Imagine the scene: About 180 million years ago, a squid-like creature pounced on a lobster-like crustacean. As it begins to take care of its prey, a second predator, probably a shark, throws itself on the cephalopod to bite it. Evidence of this “threesome” has been found in Germany.
Ancient predator-prey relationships can be inferred indirectly by the presence of fossils found in the same areas, but sometimes paleontologists stumble upon more direct evidence.
In 2018, for example, a team from the University of Southern California (USC, United States) analyzed the trace of a shark tooth stuck in a vertebra from a pteranodon found in the Smoky Hill Chalk area in Kansas. We then imagined this huge pterosaur, 80 million years ago, hovering near the surface of the water before being surprised by the predator emerging from the depths.
More recently, paleontologists isolated a new example of ancient predator-prey relationships in a German quarry.
Researchers have indeed discovered a fossil of belemnite (ancient marine cephalopod) about 180 million years old accompanied by the remains of a lobster-like shellfish. According to them, the two creatures probably died together before sinking to the bottom of the water (fewer scavengers and weaker currents facilitate the process of fossilization). The question is: why?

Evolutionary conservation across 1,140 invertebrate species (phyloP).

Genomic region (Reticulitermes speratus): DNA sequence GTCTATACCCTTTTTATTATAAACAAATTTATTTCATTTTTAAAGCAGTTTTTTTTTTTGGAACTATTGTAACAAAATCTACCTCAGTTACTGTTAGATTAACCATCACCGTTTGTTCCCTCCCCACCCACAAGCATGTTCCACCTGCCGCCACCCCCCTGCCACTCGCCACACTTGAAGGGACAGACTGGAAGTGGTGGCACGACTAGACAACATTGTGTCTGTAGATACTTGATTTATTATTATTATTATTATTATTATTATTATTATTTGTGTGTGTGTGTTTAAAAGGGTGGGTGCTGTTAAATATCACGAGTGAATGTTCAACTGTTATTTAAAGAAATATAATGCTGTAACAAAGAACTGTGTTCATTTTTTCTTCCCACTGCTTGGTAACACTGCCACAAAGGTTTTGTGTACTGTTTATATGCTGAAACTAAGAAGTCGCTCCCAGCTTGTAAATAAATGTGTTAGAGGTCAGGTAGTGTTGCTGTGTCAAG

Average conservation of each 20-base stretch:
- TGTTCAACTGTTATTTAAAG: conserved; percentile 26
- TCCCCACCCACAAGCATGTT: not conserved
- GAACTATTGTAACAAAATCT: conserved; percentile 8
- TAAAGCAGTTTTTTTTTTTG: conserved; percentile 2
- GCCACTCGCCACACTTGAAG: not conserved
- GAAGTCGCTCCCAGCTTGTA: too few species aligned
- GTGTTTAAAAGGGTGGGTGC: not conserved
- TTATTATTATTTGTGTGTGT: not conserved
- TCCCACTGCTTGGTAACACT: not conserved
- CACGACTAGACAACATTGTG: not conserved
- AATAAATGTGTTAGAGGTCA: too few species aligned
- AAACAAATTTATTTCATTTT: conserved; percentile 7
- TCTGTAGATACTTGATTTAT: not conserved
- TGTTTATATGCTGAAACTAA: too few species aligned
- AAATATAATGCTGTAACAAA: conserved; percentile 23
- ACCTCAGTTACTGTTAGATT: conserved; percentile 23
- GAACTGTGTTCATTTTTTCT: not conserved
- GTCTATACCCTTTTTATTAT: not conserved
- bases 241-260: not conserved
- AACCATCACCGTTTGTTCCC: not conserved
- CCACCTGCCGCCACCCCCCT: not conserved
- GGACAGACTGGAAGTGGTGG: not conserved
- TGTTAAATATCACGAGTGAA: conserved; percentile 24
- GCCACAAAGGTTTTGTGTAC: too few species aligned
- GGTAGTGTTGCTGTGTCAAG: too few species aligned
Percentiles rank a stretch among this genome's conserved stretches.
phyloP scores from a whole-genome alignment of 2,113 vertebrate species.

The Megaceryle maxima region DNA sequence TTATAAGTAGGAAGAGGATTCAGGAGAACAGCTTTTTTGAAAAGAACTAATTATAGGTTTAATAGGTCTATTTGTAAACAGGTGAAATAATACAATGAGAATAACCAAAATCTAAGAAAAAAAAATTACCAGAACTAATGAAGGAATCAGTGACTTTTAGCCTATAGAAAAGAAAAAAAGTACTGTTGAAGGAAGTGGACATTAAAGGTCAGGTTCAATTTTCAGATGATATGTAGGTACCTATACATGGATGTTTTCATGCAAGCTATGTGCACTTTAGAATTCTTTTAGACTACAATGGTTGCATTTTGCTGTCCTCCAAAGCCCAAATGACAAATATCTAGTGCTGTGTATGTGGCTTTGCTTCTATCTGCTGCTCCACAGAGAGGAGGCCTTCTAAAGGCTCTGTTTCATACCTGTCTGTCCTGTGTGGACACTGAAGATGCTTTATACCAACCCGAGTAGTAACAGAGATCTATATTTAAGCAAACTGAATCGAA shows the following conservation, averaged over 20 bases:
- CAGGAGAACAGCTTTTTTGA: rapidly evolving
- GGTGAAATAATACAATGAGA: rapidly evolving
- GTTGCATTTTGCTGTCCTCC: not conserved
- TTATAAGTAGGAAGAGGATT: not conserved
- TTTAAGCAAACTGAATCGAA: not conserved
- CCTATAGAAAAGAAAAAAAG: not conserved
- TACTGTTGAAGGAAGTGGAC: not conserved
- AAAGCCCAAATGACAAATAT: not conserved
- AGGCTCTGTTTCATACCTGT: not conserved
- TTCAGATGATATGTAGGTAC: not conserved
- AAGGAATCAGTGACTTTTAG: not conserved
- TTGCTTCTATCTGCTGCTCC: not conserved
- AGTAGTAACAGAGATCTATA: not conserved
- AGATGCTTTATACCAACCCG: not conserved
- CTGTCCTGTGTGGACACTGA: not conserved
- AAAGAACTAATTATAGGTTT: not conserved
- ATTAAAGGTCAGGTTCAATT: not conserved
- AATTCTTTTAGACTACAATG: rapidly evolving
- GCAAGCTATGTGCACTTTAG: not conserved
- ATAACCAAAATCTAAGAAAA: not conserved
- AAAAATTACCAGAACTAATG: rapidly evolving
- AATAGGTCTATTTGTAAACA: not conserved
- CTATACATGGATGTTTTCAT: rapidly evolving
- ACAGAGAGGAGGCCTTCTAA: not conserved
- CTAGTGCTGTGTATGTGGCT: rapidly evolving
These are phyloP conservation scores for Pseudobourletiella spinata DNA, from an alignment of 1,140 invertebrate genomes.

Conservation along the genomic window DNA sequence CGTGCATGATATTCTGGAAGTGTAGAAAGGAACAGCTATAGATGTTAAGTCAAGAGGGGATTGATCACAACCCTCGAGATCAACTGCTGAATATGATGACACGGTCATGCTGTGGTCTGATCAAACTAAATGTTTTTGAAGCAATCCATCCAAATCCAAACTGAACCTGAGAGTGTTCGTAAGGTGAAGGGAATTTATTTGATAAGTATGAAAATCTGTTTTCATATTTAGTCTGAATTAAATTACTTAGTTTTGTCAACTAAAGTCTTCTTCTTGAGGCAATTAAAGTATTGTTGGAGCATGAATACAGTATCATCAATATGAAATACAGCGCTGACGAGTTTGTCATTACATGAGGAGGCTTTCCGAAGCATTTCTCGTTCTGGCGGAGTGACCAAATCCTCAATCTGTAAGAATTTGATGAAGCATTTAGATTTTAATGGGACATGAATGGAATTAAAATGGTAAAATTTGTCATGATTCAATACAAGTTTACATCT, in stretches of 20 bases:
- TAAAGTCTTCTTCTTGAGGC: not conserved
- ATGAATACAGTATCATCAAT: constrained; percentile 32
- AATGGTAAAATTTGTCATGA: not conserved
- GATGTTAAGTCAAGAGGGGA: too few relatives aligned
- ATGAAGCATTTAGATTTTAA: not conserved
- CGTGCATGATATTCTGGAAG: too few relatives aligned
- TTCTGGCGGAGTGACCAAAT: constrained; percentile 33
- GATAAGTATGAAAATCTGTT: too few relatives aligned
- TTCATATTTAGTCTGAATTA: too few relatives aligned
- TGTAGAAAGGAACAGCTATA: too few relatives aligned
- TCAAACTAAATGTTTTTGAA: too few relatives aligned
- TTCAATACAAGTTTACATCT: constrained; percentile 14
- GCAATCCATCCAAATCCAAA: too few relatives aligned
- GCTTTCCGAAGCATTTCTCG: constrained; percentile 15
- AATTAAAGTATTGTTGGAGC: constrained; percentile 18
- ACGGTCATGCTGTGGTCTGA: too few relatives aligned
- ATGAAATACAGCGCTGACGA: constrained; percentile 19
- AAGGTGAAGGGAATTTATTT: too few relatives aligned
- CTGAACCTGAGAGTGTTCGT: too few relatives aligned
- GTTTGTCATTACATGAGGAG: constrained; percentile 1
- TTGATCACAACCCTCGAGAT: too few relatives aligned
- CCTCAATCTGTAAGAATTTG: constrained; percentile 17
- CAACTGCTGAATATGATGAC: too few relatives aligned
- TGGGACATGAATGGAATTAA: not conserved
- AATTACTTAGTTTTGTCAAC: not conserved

After analyzes of these fossils, it emerged that the belemnite had also been the victim of an attack. Just as the cephalopod was about to start its prey, a much larger predator visibly entered, before tearing a piece of its soft body and fleeing. Why go away so quickly? Probably because cephalopods have tough rostrums, hard, sharp, hard-to-digest beaks.
A few years ago, the analysis of an ancient Jurassic shark, also discovered in Germany, had indeed isolated a whole bunch of belemnite beaks in his stomach that may have resulted in his death (the diagram below shows the blockage created in the stomach).
After some uncomfortable experiences, the authors suggest that ancient Jurassic predators have learned to only attack the soft parts of these creatures.
Probably a shark
Another question also arises: who was this formidable predator? According to paleontologists, it was probably not an ichthyosaur. Although fossils of these extinct marine reptiles suggest that they regularly preyed on Belemnites, the contents of their stomachs do not show any of these hard structures.
The fossilized stomachs of ancient sea crocodiles suggest that these creatures swallowed up all their prey. For the case that interests us, again, it does not stick. In reality, researchers would rather lean towards an Early Jurassic shark named Hybodus hauffianus. At that time, these fish, up to two meters long, roamed shallow seas around the world.
A possible scene involving the three creatures is shown below.
Details of the study are published in the Swiss Journal of Paleontology.